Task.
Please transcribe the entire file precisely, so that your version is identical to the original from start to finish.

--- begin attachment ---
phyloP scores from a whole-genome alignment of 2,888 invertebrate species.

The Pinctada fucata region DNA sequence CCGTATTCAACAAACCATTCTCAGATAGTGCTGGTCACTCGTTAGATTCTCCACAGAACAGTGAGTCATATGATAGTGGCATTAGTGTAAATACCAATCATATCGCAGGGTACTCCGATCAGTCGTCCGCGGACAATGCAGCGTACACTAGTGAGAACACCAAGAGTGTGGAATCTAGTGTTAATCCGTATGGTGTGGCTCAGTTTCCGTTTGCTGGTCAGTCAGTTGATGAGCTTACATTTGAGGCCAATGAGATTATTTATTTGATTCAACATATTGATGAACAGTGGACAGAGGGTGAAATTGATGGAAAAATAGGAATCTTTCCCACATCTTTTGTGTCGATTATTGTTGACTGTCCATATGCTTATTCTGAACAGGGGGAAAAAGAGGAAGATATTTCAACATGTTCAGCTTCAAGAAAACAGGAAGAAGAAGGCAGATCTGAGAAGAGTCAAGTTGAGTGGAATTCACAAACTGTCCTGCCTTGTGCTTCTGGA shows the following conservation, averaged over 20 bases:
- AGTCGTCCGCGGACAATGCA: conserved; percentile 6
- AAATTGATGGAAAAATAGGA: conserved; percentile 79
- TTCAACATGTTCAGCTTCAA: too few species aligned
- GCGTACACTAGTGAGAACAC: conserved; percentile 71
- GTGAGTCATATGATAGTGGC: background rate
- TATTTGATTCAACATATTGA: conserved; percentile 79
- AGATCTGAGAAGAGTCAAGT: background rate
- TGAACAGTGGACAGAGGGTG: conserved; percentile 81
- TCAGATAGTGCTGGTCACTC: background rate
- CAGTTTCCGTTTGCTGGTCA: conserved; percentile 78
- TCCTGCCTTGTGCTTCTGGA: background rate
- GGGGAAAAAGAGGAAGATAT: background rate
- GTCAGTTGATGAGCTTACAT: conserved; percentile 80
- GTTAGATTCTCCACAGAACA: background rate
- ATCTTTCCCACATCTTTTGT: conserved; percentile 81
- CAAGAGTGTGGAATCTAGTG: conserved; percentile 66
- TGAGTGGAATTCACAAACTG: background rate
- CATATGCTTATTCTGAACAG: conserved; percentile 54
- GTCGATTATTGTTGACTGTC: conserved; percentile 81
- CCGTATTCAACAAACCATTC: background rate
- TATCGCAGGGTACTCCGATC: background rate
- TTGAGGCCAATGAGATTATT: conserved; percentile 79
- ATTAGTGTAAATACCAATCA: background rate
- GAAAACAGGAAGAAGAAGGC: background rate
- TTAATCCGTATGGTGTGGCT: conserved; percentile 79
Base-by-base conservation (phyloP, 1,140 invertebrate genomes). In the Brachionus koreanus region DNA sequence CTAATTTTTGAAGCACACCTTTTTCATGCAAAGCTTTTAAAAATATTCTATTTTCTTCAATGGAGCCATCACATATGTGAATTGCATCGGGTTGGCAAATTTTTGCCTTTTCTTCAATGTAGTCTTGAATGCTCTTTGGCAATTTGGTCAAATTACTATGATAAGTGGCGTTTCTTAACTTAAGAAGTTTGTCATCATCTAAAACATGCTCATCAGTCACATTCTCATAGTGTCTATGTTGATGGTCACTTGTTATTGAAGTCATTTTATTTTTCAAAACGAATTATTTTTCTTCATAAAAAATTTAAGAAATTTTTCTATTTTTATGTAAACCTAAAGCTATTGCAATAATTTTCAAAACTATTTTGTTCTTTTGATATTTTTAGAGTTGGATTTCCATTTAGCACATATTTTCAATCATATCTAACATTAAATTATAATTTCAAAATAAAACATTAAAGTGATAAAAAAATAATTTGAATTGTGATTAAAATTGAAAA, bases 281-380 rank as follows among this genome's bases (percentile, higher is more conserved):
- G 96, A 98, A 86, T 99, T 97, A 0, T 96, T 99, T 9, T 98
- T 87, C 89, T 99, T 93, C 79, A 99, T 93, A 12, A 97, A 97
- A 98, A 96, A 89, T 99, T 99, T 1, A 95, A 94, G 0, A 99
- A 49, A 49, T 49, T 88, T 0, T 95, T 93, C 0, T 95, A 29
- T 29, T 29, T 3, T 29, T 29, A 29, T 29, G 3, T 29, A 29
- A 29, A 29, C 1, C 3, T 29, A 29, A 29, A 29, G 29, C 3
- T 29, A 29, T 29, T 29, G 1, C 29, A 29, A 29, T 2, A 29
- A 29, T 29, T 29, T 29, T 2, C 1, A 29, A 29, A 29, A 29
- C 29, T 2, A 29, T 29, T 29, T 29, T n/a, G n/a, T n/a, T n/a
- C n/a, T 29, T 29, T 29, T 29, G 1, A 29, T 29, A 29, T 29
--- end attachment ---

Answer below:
phyloP scores from a whole-genome alignment of 2,888 invertebrate species.

The Pinctada fucata region DNA sequence CCGTATTCAACAAACCATTCTCAGATAGTGCTGGTCACTCGTTAGATTCTCCACAGAACAGTGAGTCATATGATAGTGGCATTAGTGTAAATACCAATCATATCGCAGGGTACTCCGATCAGTCGTCCGCGGACAATGCAGCGTACACTAGTGAGAACACCAAGAGTGTGGAATCTAGTGTTAATCCGTATGGTGTGGCTCAGTTTCCGTTTGCTGGTCAGTCAGTTGATGAGCTTACATTTGAGGCCAATGAGATTATTTATTTGATTCAACATATTGATGAACAGTGGACAGAGGGTGAAATTGATGGAAAAATAGGAATCTTTCCCACATCTTTTGTGTCGATTATTGTTGACTGTCCATATGCTTATTCTGAACAGGGGGAAAAAGAGGAAGATATTTCAACATGTTCAGCTTCAAGAAAACAGGAAGAAGAAGGCAGATCTGAGAAGAGTCAAGTTGAGTGGAATTCACAAACTGTCCTGCCTTGTGCTTCTGGA shows the following conservation, averaged over 20 bases:
- AGTCGTCCGCGGACAATGCA: conserved; percentile 6
- AAATTGATGGAAAAATAGGA: conserved; percentile 79
- TTCAACATGTTCAGCTTCAA: too few species aligned
- GCGTACACTAGTGAGAACAC: conserved; percentile 71
- GTGAGTCATATGATAGTGGC: background rate
- TATTTGATTCAACATATTGA: conserved; percentile 79
- AGATCTGAGAAGAGTCAAGT: background rate
- TGAACAGTGGACAGAGGGTG: conserved; percentile 81
- TCAGATAGTGCTGGTCACTC: background rate
- CAGTTTCCGTTTGCTGGTCA: conserved; percentile 78
- TCCTGCCTTGTGCTTCTGGA: background rate
- GGGGAAAAAGAGGAAGATAT: background rate
- GTCAGTTGATGAGCTTACAT: conserved; percentile 80
- GTTAGATTCTCCACAGAACA: background rate
- ATCTTTCCCACATCTTTTGT: conserved; percentile 81
- CAAGAGTGTGGAATCTAGTG: conserved; percentile 66
- TGAGTGGAATTCACAAACTG: background rate
- CATATGCTTATTCTGAACAG: conserved; percentile 54
- GTCGATTATTGTTGACTGTC: conserved; percentile 81
- CCGTATTCAACAAACCATTC: background rate
- TATCGCAGGGTACTCCGATC: background rate
- TTGAGGCCAATGAGATTATT: conserved; percentile 79
- ATTAGTGTAAATACCAATCA: background rate
- GAAAACAGGAAGAAGAAGGC: background rate
- TTAATCCGTATGGTGTGGCT: conserved; percentile 79
Base-by-base conservation (phyloP, 1,140 invertebrate genomes). In the Brachionus koreanus region DNA sequence CTAATTTTTGAAGCACACCTTTTTCATGCAAAGCTTTTAAAAATATTCTATTTTCTTCAATGGAGCCATCACATATGTGAATTGCATCGGGTTGGCAAATTTTTGCCTTTTCTTCAATGTAGTCTTGAATGCTCTTTGGCAATTTGGTCAAATTACTATGATAAGTGGCGTTTCTTAACTTAAGAAGTTTGTCATCATCTAAAACATGCTCATCAGTCACATTCTCATAGTGTCTATGTTGATGGTCACTTGTTATTGAAGTCATTTTATTTTTCAAAACGAATTATTTTTCTTCATAAAAAATTTAAGAAATTTTTCTATTTTTATGTAAACCTAAAGCTATTGCAATAATTTTCAAAACTATTTTGTTCTTTTGATATTTTTAGAGTTGGATTTCCATTTAGCACATATTTTCAATCATATCTAACATTAAATTATAATTTCAAAATAAAACATTAAAGTGATAAAAAAATAATTTGAATTGTGATTAAAATTGAAAA, bases 281-380 rank as follows among this genome's bases (percentile, higher is more conserved):
- G 96, A 98, A 86, T 99, T 97, A 0, T 96, T 99, T 9, T 98
- T 87, C 89, T 99, T 93, C 79, A 99, T 93, A 12, A 97, A 97
- A 98, A 96, A 89, T 99, T 99, T 1, A 95, A 94, G 0, A 99
- A 49, A 49, T 49, T 88, T 0, T 95, T 93, C 0, T 95, A 29
- T 29, T 29, T 3, T 29, T 29, A 29, T 29, G 3, T 29, A 29
- A 29, A 29, C 1, C 3, T 29, A 29, A 29, A 29, G 29, C 3
- T 29, A 29, T 29, T 29, G 1, C 29, A 29, A 29, T 2, A 29
- A 29, T 29, T 29, T 29, T 2, C 1, A 29, A 29, A 29, A 29
- C 29, T 2, A 29, T 29, T 29, T 29, T n/a, G n/a, T n/a, T n/a
- C n/a, T 29, T 29, T 29, T 29, G 1, A 29, T 29, A 29, T 29